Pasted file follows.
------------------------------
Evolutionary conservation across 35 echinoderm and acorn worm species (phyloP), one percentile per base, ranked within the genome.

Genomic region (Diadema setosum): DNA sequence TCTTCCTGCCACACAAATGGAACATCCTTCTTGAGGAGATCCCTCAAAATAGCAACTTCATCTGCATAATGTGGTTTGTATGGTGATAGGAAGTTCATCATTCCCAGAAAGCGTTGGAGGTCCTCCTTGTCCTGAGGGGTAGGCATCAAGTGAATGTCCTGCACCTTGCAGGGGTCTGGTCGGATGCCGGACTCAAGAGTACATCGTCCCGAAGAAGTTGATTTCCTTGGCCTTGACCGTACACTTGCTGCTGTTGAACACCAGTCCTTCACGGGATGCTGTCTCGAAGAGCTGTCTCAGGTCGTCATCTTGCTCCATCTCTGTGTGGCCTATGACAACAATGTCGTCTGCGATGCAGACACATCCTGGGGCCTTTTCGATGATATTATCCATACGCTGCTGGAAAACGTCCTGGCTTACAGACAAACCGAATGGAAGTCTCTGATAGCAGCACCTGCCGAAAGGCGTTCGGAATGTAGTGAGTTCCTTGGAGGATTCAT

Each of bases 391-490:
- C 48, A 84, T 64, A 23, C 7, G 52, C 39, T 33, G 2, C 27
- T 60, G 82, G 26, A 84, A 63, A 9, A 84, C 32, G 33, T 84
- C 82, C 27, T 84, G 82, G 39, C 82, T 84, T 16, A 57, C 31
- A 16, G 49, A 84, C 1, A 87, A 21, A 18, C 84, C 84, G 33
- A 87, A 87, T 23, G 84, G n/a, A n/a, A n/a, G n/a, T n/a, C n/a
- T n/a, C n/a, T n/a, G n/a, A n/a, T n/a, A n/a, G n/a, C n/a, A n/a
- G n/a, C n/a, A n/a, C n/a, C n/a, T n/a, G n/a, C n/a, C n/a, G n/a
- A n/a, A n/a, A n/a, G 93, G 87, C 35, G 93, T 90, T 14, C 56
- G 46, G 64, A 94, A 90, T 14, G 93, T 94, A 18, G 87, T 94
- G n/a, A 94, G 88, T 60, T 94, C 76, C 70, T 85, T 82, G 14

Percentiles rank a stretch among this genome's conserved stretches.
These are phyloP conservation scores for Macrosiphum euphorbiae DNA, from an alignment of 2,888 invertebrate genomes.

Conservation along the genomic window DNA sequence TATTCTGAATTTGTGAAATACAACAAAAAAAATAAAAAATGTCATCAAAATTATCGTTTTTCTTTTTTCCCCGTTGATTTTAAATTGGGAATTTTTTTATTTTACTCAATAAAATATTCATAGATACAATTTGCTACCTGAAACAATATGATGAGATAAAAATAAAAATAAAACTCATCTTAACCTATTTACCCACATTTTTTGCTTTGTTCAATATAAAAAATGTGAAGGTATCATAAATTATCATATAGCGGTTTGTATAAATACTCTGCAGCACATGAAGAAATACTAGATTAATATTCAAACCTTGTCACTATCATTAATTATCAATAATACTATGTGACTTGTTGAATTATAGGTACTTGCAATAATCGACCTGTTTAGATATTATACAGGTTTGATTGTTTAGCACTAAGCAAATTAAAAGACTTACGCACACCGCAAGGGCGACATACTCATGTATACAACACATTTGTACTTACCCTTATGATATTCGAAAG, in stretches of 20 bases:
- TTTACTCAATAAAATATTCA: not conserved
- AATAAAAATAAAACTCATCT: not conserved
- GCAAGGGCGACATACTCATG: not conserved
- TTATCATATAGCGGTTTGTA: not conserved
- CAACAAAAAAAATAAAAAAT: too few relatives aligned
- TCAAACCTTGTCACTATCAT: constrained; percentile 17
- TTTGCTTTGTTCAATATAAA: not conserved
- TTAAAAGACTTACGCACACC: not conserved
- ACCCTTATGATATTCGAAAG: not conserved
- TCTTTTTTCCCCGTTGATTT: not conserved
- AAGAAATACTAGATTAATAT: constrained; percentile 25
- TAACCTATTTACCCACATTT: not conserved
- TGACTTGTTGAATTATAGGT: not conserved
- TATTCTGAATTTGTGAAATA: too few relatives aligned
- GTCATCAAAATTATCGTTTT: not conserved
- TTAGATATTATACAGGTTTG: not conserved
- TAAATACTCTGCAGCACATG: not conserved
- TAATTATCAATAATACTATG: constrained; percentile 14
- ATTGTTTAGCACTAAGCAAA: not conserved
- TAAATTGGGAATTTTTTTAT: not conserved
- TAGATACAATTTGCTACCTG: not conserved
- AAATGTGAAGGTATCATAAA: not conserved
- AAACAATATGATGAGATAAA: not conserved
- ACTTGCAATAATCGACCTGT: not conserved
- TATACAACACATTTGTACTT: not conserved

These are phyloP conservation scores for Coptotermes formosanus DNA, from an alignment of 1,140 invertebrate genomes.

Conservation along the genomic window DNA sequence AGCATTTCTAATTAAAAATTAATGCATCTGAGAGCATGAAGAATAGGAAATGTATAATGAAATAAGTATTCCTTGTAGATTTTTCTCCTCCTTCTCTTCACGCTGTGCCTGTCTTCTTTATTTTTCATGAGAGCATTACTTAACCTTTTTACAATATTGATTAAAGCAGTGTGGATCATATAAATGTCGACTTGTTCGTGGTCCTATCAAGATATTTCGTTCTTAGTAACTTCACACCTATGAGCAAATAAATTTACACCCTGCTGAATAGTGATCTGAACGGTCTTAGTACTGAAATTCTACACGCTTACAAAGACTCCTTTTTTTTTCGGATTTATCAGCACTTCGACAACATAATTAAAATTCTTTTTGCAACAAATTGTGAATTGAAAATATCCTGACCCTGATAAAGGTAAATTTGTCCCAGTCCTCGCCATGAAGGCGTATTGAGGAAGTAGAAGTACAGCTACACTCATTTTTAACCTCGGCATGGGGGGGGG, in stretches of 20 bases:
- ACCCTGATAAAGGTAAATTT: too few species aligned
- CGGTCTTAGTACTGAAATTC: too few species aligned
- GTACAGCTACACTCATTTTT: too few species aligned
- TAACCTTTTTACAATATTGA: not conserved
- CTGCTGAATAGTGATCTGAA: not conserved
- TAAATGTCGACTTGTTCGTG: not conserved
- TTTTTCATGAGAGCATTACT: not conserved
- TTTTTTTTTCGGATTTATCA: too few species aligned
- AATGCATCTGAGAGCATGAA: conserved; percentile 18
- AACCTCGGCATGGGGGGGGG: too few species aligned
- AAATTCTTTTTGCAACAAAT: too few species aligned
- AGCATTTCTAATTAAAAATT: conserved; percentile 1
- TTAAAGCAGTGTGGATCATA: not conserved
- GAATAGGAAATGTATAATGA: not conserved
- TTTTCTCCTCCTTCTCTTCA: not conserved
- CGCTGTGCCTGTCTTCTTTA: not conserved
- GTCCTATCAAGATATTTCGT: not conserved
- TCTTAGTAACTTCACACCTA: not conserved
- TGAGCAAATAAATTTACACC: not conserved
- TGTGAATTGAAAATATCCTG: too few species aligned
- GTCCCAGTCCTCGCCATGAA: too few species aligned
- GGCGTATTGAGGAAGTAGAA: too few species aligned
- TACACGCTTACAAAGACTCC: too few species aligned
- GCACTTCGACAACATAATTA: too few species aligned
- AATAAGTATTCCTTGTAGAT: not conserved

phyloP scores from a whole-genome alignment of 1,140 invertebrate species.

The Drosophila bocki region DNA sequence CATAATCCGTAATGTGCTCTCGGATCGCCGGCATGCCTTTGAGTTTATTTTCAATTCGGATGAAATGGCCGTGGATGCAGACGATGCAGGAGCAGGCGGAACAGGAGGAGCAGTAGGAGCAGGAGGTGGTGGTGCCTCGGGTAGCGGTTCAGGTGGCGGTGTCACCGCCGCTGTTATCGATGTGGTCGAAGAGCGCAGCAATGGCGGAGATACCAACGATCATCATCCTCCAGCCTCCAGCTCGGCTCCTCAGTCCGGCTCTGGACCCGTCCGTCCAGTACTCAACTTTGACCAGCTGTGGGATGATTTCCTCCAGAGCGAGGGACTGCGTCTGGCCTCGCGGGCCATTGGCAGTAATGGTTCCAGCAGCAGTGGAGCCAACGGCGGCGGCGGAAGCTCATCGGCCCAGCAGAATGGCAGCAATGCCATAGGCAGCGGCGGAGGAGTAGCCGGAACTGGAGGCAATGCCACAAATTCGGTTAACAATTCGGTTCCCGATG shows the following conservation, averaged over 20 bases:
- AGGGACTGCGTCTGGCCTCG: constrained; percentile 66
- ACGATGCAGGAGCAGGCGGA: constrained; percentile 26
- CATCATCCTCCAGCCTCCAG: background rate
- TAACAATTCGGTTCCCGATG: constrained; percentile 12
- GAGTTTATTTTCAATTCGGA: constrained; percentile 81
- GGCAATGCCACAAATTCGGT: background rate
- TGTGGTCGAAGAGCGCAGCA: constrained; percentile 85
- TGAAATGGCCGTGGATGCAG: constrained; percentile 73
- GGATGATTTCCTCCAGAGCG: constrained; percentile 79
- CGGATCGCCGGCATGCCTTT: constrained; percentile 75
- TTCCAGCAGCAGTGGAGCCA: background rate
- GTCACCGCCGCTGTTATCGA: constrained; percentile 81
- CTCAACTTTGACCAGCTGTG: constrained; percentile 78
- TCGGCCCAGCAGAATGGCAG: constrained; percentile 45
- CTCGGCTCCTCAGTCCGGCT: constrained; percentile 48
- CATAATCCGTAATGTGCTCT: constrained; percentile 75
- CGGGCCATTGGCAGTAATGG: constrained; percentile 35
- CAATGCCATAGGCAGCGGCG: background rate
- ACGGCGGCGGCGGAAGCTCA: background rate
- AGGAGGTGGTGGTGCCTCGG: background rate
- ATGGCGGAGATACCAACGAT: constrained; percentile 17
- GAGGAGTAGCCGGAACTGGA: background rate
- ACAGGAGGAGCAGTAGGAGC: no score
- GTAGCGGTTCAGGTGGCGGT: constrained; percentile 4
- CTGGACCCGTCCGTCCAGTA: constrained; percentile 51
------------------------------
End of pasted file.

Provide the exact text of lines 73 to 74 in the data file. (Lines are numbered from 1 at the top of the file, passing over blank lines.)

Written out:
- CATCATCCTCCAGCCTCCAG: background rate
- TAACAATTCGGTTCCCGATG: constrained; percentile 12